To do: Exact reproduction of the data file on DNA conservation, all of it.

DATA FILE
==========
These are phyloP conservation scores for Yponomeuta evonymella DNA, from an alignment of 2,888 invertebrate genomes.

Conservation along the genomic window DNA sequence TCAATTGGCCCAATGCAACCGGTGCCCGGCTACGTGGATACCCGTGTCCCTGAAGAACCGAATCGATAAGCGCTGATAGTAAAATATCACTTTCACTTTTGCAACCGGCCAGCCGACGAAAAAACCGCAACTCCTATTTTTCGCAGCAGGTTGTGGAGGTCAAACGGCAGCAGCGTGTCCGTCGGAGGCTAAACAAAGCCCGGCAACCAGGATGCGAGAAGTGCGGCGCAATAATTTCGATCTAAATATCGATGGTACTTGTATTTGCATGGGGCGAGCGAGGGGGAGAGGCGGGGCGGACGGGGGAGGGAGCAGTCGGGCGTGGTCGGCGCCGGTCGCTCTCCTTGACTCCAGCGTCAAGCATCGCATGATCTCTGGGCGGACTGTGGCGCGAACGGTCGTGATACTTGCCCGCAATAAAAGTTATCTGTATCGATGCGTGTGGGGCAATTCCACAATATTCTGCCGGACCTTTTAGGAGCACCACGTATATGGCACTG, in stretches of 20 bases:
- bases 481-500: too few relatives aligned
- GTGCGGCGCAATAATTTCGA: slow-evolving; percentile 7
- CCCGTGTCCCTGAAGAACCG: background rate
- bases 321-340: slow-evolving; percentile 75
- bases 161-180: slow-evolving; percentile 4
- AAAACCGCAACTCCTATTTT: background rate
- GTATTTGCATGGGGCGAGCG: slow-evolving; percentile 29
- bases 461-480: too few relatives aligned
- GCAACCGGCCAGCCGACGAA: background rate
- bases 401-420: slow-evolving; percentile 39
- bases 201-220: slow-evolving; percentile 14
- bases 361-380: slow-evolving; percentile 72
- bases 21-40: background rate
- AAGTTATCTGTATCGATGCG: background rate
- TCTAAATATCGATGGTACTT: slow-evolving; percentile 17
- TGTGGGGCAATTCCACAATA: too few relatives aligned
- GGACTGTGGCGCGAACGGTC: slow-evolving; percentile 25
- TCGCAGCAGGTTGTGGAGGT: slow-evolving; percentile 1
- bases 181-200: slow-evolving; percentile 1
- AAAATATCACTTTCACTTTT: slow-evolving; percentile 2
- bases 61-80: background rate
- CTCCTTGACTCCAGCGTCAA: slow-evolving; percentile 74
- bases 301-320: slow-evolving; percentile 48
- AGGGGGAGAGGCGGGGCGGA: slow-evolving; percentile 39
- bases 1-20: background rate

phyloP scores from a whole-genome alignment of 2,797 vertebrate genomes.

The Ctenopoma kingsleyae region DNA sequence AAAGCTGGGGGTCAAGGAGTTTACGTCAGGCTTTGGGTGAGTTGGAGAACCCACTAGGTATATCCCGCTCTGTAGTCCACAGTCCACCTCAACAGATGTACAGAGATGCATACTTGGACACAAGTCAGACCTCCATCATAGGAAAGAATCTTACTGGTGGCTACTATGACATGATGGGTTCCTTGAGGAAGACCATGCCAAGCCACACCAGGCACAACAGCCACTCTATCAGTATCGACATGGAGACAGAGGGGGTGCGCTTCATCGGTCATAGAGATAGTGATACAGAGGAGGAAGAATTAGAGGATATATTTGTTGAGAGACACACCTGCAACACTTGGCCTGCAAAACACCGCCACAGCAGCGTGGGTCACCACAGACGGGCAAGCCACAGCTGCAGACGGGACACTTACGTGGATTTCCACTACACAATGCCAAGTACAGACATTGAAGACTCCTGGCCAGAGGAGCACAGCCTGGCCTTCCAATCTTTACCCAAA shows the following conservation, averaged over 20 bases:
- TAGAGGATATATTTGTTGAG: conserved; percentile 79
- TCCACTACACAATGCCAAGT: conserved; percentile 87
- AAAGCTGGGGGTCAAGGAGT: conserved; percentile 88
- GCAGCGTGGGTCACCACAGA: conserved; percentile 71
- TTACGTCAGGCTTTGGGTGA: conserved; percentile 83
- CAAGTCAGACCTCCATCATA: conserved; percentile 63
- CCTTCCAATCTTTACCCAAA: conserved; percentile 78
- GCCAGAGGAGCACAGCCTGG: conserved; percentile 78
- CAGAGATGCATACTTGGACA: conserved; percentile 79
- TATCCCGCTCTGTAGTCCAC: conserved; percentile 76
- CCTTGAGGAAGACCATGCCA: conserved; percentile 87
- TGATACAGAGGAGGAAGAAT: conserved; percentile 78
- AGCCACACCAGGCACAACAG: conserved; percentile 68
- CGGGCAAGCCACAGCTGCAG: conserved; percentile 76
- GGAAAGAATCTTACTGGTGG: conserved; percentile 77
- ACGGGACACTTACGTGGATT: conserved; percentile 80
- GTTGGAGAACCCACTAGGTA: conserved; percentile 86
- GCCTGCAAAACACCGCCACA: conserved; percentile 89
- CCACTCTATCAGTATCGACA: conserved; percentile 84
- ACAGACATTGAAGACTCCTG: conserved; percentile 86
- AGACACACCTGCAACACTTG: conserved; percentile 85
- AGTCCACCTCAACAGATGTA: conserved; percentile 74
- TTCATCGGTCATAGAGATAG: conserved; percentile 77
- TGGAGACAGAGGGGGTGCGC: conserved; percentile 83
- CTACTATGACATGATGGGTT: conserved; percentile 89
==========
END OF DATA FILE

These are phyloP conservation scores for Yponomeuta evonymella DNA, from an alignment of 2,888 invertebrate genomes.

Conservation along the genomic window DNA sequence TCAATTGGCCCAATGCAACCGGTGCCCGGCTACGTGGATACCCGTGTCCCTGAAGAACCGAATCGATAAGCGCTGATAGTAAAATATCACTTTCACTTTTGCAACCGGCCAGCCGACGAAAAAACCGCAACTCCTATTTTTCGCAGCAGGTTGTGGAGGTCAAACGGCAGCAGCGTGTCCGTCGGAGGCTAAACAAAGCCCGGCAACCAGGATGCGAGAAGTGCGGCGCAATAATTTCGATCTAAATATCGATGGTACTTGTATTTGCATGGGGCGAGCGAGGGGGAGAGGCGGGGCGGACGGGGGAGGGAGCAGTCGGGCGTGGTCGGCGCCGGTCGCTCTCCTTGACTCCAGCGTCAAGCATCGCATGATCTCTGGGCGGACTGTGGCGCGAACGGTCGTGATACTTGCCCGCAATAAAAGTTATCTGTATCGATGCGTGTGGGGCAATTCCACAATATTCTGCCGGACCTTTTAGGAGCACCACGTATATGGCACTG, in stretches of 20 bases:
- bases 481-500: too few relatives aligned
- GTGCGGCGCAATAATTTCGA: slow-evolving; percentile 7
- CCCGTGTCCCTGAAGAACCG: background rate
- bases 321-340: slow-evolving; percentile 75
- bases 161-180: slow-evolving; percentile 4
- AAAACCGCAACTCCTATTTT: background rate
- GTATTTGCATGGGGCGAGCG: slow-evolving; percentile 29
- bases 461-480: too few relatives aligned
- GCAACCGGCCAGCCGACGAA: background rate
- bases 401-420: slow-evolving; percentile 39
- bases 201-220: slow-evolving; percentile 14
- bases 361-380: slow-evolving; percentile 72
- bases 21-40: background rate
- AAGTTATCTGTATCGATGCG: background rate
- TCTAAATATCGATGGTACTT: slow-evolving; percentile 17
- TGTGGGGCAATTCCACAATA: too few relatives aligned
- GGACTGTGGCGCGAACGGTC: slow-evolving; percentile 25
- TCGCAGCAGGTTGTGGAGGT: slow-evolving; percentile 1
- bases 181-200: slow-evolving; percentile 1
- AAAATATCACTTTCACTTTT: slow-evolving; percentile 2
- bases 61-80: background rate
- CTCCTTGACTCCAGCGTCAA: slow-evolving; percentile 74
- bases 301-320: slow-evolving; percentile 48
- AGGGGGAGAGGCGGGGCGGA: slow-evolving; percentile 39
- bases 1-20: background rate

phyloP scores from a whole-genome alignment of 2,797 vertebrate genomes.

The Ctenopoma kingsleyae region DNA sequence AAAGCTGGGGGTCAAGGAGTTTACGTCAGGCTTTGGGTGAGTTGGAGAACCCACTAGGTATATCCCGCTCTGTAGTCCACAGTCCACCTCAACAGATGTACAGAGATGCATACTTGGACACAAGTCAGACCTCCATCATAGGAAAGAATCTTACTGGTGGCTACTATGACATGATGGGTTCCTTGAGGAAGACCATGCCAAGCCACACCAGGCACAACAGCCACTCTATCAGTATCGACATGGAGACAGAGGGGGTGCGCTTCATCGGTCATAGAGATAGTGATACAGAGGAGGAAGAATTAGAGGATATATTTGTTGAGAGACACACCTGCAACACTTGGCCTGCAAAACACCGCCACAGCAGCGTGGGTCACCACAGACGGGCAAGCCACAGCTGCAGACGGGACACTTACGTGGATTTCCACTACACAATGCCAAGTACAGACATTGAAGACTCCTGGCCAGAGGAGCACAGCCTGGCCTTCCAATCTTTACCCAAA shows the following conservation, averaged over 20 bases:
- TAGAGGATATATTTGTTGAG: conserved; percentile 79
- TCCACTACACAATGCCAAGT: conserved; percentile 87
- AAAGCTGGGGGTCAAGGAGT: conserved; percentile 88
- GCAGCGTGGGTCACCACAGA: conserved; percentile 71
- TTACGTCAGGCTTTGGGTGA: conserved; percentile 83
- CAAGTCAGACCTCCATCATA: conserved; percentile 63
- CCTTCCAATCTTTACCCAAA: conserved; percentile 78
- GCCAGAGGAGCACAGCCTGG: conserved; percentile 78
- CAGAGATGCATACTTGGACA: conserved; percentile 79
- TATCCCGCTCTGTAGTCCAC: conserved; percentile 76
- CCTTGAGGAAGACCATGCCA: conserved; percentile 87
- TGATACAGAGGAGGAAGAAT: conserved; percentile 78
- AGCCACACCAGGCACAACAG: conserved; percentile 68
- CGGGCAAGCCACAGCTGCAG: conserved; percentile 76
- GGAAAGAATCTTACTGGTGG: conserved; percentile 77
- ACGGGACACTTACGTGGATT: conserved; percentile 80
- GTTGGAGAACCCACTAGGTA: conserved; percentile 86
- GCCTGCAAAACACCGCCACA: conserved; percentile 89
- CCACTCTATCAGTATCGACA: conserved; percentile 84
- ACAGACATTGAAGACTCCTG: conserved; percentile 86
- AGACACACCTGCAACACTTG: conserved; percentile 85
- AGTCCACCTCAACAGATGTA: conserved; percentile 74
- TTCATCGGTCATAGAGATAG: conserved; percentile 77
- TGGAGACAGAGGGGGTGCGC: conserved; percentile 83
- CTACTATGACATGATGGGTT: conserved; percentile 89